Skip to comments.Firm Offers the Ghost to Navy as a Versatile Combat Platform
Posted on 07/29/2014 8:17:16 AM PDT by sukhoi-30mki
ARLINGTON, Va. A small company is offering to the Navy a small, high-speed craft that it says can take on some of the missions of the littoral combat ship (LCS) in regional operations.
The Ghost, a small waterplane-area twin-hull (SWATH) craft designed by Juliet Marine Systems Inc. of Portsmouth, N.H., has been tested in prototype form at sea and has been demonstrated to potential customers, including the U.S. Navy, said Greg Sancoff, chief executive officer of Juliet Marine. The Ghost is designed to perform anti-surface (ASUW) and antisubmarine warfare (ASW) and mine countermeasures (MCM), the three intended roles of the LCS.
Juliet Marine has developed various mission suites for the different roles. An ASUW version could be equipped with an electro-optical (EO/IR) sensor, a radar, an M197 20mm rotary cannon and 32 launch tubes for small missiles such as Nemesis, Griffin or the Advanced Precision-Kill Weapon System. The missile exhaust would be expelled downward between the struts of the SWATH hulls, concealing and dissipating the thermal signature of the launch.
An ASW version could be equipped with an EO/IR sensor, radar, sonobuoy launch tubes, a dipping sonar, and aft-firing torpedo tubes for torpedoes. An MCM version could be equipped with a towing boom lowering and raising towed mine-hunting sonars such as a Kline 5000 or the Raytheon AQS-20.
Development of the Ghost began in 2008 and the prototype was completed in early 2010.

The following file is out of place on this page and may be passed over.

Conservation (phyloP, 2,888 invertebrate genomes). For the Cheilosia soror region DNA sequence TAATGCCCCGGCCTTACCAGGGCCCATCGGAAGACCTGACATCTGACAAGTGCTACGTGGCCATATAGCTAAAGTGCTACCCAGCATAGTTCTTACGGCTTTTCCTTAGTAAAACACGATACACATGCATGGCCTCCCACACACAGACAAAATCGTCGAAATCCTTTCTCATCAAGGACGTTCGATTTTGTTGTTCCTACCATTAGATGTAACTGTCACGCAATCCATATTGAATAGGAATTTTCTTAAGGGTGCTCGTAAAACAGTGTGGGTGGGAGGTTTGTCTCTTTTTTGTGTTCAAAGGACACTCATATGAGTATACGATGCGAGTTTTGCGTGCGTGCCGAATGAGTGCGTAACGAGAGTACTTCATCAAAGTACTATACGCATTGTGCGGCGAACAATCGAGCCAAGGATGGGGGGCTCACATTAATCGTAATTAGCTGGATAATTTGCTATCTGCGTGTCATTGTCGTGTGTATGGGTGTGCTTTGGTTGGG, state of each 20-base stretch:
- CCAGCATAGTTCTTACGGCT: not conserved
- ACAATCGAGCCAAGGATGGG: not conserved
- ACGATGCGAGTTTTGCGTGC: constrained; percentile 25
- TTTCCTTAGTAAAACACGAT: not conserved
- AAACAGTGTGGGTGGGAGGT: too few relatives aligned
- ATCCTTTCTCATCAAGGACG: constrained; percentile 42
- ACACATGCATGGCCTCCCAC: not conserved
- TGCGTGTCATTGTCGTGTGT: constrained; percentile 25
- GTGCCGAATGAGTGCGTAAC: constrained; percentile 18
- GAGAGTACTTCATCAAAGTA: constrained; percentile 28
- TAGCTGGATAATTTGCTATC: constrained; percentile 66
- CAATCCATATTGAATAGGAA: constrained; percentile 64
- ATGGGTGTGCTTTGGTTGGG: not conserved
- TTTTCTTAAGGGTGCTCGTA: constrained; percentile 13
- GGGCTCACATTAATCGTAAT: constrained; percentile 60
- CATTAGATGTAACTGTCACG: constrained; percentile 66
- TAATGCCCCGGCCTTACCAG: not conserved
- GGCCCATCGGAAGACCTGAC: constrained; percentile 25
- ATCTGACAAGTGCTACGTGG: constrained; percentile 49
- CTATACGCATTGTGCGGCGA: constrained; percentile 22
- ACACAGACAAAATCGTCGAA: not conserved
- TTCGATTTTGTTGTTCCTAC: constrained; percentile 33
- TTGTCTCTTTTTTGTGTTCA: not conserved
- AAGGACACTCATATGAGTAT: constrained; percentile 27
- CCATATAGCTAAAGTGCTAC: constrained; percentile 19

The crafts hulls are based on the supercavitation features of the rocket-propelled anti-ship torpedoes developed by the Soviet Union during the Cold War. The hulls are controlled by 22 computer-controlled underwater control surfaces. At rest, the Ghost sits in the water on its centerline module. At eight knots, the buoyant hulls, made of high-grade marine aluminum, lift the craft and achieve full stability. The prototype is powered by T53-703 turboshaft engines. Sancoff said the company is moving toward using the General Electric T700 turboshaft engine.
The Ghost also is scalable. A version designed to insert special operations forces would be three feet longer to accommodate a team of special operations personnel. A larger version could perform the role of a corvette-size vessel.
The Ghost as currently designed can be partially disassembled for transport on board a C-17 aircraft and reassembled at the delivery point.
Sancoff said the prototype is being tested weekly, and has achieved speeds in excess of 30 knots and will be tested to the 50-knot range.
Sancoff said the Ghost could be a good fit for the world patrol boat market, which he said will be worth $49 million over the next 10 years. He sees as potential customers Japan, Taiwan, South Korea, Singapore, and Qatar.
Juliet Marine has been in high-level discussions with a foreign nation interested in 25 Ghosts for potential sale $300 million.
Head-on, looks like a giant water beetle...
What? No lasers?........................
I’m still waiting for the W.H.A.L.E. like the one in the GI Joe cartoon. It looked like it had enough ordnance.
Yes Red, it is a pity that old Doc Hickman didn't live to see his ideas finally adopted by the USN.
In the extremely unlikely event that you and I are called to storm some hostile foreign shore in that cute little Kevlar and Carbon Fibre Ski-Doo, is there any chance we could have some TOT from something like maybe the New Jersey before we surf in?